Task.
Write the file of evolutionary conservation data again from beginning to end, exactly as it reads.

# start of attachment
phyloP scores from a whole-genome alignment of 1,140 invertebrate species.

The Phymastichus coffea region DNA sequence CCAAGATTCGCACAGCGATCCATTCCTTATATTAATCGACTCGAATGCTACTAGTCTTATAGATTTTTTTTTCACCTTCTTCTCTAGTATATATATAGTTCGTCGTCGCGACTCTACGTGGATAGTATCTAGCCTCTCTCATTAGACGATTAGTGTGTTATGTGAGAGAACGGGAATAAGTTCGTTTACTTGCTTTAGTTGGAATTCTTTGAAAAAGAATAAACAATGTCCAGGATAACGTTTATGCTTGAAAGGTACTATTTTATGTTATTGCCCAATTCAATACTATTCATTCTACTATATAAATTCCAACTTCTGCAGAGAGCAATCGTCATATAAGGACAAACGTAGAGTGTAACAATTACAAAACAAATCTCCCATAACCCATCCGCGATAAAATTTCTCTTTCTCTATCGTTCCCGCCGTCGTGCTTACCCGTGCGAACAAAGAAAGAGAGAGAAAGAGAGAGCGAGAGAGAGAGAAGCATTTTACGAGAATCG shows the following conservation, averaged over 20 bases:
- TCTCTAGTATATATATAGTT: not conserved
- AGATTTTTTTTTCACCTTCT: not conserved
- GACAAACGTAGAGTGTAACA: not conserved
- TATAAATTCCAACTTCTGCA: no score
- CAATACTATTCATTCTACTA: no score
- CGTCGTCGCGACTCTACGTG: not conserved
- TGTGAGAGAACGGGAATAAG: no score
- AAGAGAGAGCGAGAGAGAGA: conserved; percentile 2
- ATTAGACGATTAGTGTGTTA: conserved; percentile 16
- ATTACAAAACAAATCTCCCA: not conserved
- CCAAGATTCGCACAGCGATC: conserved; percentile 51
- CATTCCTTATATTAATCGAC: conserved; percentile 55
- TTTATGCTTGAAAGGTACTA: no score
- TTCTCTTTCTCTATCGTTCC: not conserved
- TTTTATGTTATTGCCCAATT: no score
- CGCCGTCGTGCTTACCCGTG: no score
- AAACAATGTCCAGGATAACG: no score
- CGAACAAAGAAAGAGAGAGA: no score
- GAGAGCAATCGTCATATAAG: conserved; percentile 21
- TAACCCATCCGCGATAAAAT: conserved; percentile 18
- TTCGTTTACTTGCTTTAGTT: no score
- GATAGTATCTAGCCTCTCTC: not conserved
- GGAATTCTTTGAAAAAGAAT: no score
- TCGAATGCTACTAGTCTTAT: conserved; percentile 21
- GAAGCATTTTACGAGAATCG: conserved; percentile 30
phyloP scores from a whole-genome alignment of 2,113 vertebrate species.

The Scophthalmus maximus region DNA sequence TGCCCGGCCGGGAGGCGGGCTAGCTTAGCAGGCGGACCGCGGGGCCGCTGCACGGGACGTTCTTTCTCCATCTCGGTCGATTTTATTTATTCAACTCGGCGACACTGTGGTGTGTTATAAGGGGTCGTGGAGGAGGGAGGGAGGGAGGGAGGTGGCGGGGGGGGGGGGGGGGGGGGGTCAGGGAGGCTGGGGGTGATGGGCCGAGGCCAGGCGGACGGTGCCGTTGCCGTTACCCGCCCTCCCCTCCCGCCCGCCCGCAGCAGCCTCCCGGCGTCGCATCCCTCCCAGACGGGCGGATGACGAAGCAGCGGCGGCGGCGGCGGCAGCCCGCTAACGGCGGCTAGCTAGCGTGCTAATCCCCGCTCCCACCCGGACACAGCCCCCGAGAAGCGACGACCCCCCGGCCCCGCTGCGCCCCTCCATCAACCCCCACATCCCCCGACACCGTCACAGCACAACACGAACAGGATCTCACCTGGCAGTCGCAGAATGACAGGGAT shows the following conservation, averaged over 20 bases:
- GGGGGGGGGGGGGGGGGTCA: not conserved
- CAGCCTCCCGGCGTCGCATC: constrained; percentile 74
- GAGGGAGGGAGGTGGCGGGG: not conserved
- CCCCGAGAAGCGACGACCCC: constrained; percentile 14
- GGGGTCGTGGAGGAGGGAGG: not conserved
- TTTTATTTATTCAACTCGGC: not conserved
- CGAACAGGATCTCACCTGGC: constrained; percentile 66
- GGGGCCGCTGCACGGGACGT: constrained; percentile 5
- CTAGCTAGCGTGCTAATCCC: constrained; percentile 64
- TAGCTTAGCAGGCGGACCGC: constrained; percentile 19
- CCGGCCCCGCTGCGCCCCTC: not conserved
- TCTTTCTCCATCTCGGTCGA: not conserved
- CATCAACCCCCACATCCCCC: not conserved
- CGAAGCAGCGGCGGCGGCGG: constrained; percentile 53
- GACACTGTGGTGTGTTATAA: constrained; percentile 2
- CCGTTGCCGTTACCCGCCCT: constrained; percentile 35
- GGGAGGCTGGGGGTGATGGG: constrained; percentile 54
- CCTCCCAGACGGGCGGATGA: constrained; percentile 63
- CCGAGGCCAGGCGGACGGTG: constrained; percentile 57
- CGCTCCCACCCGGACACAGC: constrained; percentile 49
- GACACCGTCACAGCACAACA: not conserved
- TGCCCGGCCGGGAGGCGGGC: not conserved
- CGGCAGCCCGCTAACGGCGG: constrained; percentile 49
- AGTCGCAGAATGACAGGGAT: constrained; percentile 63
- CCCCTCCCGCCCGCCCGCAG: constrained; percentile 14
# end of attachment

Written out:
phyloP scores from a whole-genome alignment of 1,140 invertebrate species.

The Phymastichus coffea region DNA sequence CCAAGATTCGCACAGCGATCCATTCCTTATATTAATCGACTCGAATGCTACTAGTCTTATAGATTTTTTTTTCACCTTCTTCTCTAGTATATATATAGTTCGTCGTCGCGACTCTACGTGGATAGTATCTAGCCTCTCTCATTAGACGATTAGTGTGTTATGTGAGAGAACGGGAATAAGTTCGTTTACTTGCTTTAGTTGGAATTCTTTGAAAAAGAATAAACAATGTCCAGGATAACGTTTATGCTTGAAAGGTACTATTTTATGTTATTGCCCAATTCAATACTATTCATTCTACTATATAAATTCCAACTTCTGCAGAGAGCAATCGTCATATAAGGACAAACGTAGAGTGTAACAATTACAAAACAAATCTCCCATAACCCATCCGCGATAAAATTTCTCTTTCTCTATCGTTCCCGCCGTCGTGCTTACCCGTGCGAACAAAGAAAGAGAGAGAAAGAGAGAGCGAGAGAGAGAGAAGCATTTTACGAGAATCG shows the following conservation, averaged over 20 bases:
- TCTCTAGTATATATATAGTT: not conserved
- AGATTTTTTTTTCACCTTCT: not conserved
- GACAAACGTAGAGTGTAACA: not conserved
- TATAAATTCCAACTTCTGCA: no score
- CAATACTATTCATTCTACTA: no score
- CGTCGTCGCGACTCTACGTG: not conserved
- TGTGAGAGAACGGGAATAAG: no score
- AAGAGAGAGCGAGAGAGAGA: conserved; percentile 2
- ATTAGACGATTAGTGTGTTA: conserved; percentile 16
- ATTACAAAACAAATCTCCCA: not conserved
- CCAAGATTCGCACAGCGATC: conserved; percentile 51
- CATTCCTTATATTAATCGAC: conserved; percentile 55
- TTTATGCTTGAAAGGTACTA: no score
- TTCTCTTTCTCTATCGTTCC: not conserved
- TTTTATGTTATTGCCCAATT: no score
- CGCCGTCGTGCTTACCCGTG: no score
- AAACAATGTCCAGGATAACG: no score
- CGAACAAAGAAAGAGAGAGA: no score
- GAGAGCAATCGTCATATAAG: conserved; percentile 21
- TAACCCATCCGCGATAAAAT: conserved; percentile 18
- TTCGTTTACTTGCTTTAGTT: no score
- GATAGTATCTAGCCTCTCTC: not conserved
- GGAATTCTTTGAAAAAGAAT: no score
- TCGAATGCTACTAGTCTTAT: conserved; percentile 21
- GAAGCATTTTACGAGAATCG: conserved; percentile 30
phyloP scores from a whole-genome alignment of 2,113 vertebrate species.

The Scophthalmus maximus region DNA sequence TGCCCGGCCGGGAGGCGGGCTAGCTTAGCAGGCGGACCGCGGGGCCGCTGCACGGGACGTTCTTTCTCCATCTCGGTCGATTTTATTTATTCAACTCGGCGACACTGTGGTGTGTTATAAGGGGTCGTGGAGGAGGGAGGGAGGGAGGGAGGTGGCGGGGGGGGGGGGGGGGGGGGGTCAGGGAGGCTGGGGGTGATGGGCCGAGGCCAGGCGGACGGTGCCGTTGCCGTTACCCGCCCTCCCCTCCCGCCCGCCCGCAGCAGCCTCCCGGCGTCGCATCCCTCCCAGACGGGCGGATGACGAAGCAGCGGCGGCGGCGGCGGCAGCCCGCTAACGGCGGCTAGCTAGCGTGCTAATCCCCGCTCCCACCCGGACACAGCCCCCGAGAAGCGACGACCCCCCGGCCCCGCTGCGCCCCTCCATCAACCCCCACATCCCCCGACACCGTCACAGCACAACACGAACAGGATCTCACCTGGCAGTCGCAGAATGACAGGGAT shows the following conservation, averaged over 20 bases:
- GGGGGGGGGGGGGGGGGTCA: not conserved
- CAGCCTCCCGGCGTCGCATC: constrained; percentile 74
- GAGGGAGGGAGGTGGCGGGG: not conserved
- CCCCGAGAAGCGACGACCCC: constrained; percentile 14
- GGGGTCGTGGAGGAGGGAGG: not conserved
- TTTTATTTATTCAACTCGGC: not conserved
- CGAACAGGATCTCACCTGGC: constrained; percentile 66
- GGGGCCGCTGCACGGGACGT: constrained; percentile 5
- CTAGCTAGCGTGCTAATCCC: constrained; percentile 64
- TAGCTTAGCAGGCGGACCGC: constrained; percentile 19
- CCGGCCCCGCTGCGCCCCTC: not conserved
- TCTTTCTCCATCTCGGTCGA: not conserved
- CATCAACCCCCACATCCCCC: not conserved
- CGAAGCAGCGGCGGCGGCGG: constrained; percentile 53
- GACACTGTGGTGTGTTATAA: constrained; percentile 2
- CCGTTGCCGTTACCCGCCCT: constrained; percentile 35
- GGGAGGCTGGGGGTGATGGG: constrained; percentile 54
- CCTCCCAGACGGGCGGATGA: constrained; percentile 63
- CCGAGGCCAGGCGGACGGTG: constrained; percentile 57
- CGCTCCCACCCGGACACAGC: constrained; percentile 49
- GACACCGTCACAGCACAACA: not conserved
- TGCCCGGCCGGGAGGCGGGC: not conserved
- CGGCAGCCCGCTAACGGCGG: constrained; percentile 49
- AGTCGCAGAATGACAGGGAT: constrained; percentile 63
- CCCCTCCCGCCCGCCCGCAG: constrained; percentile 14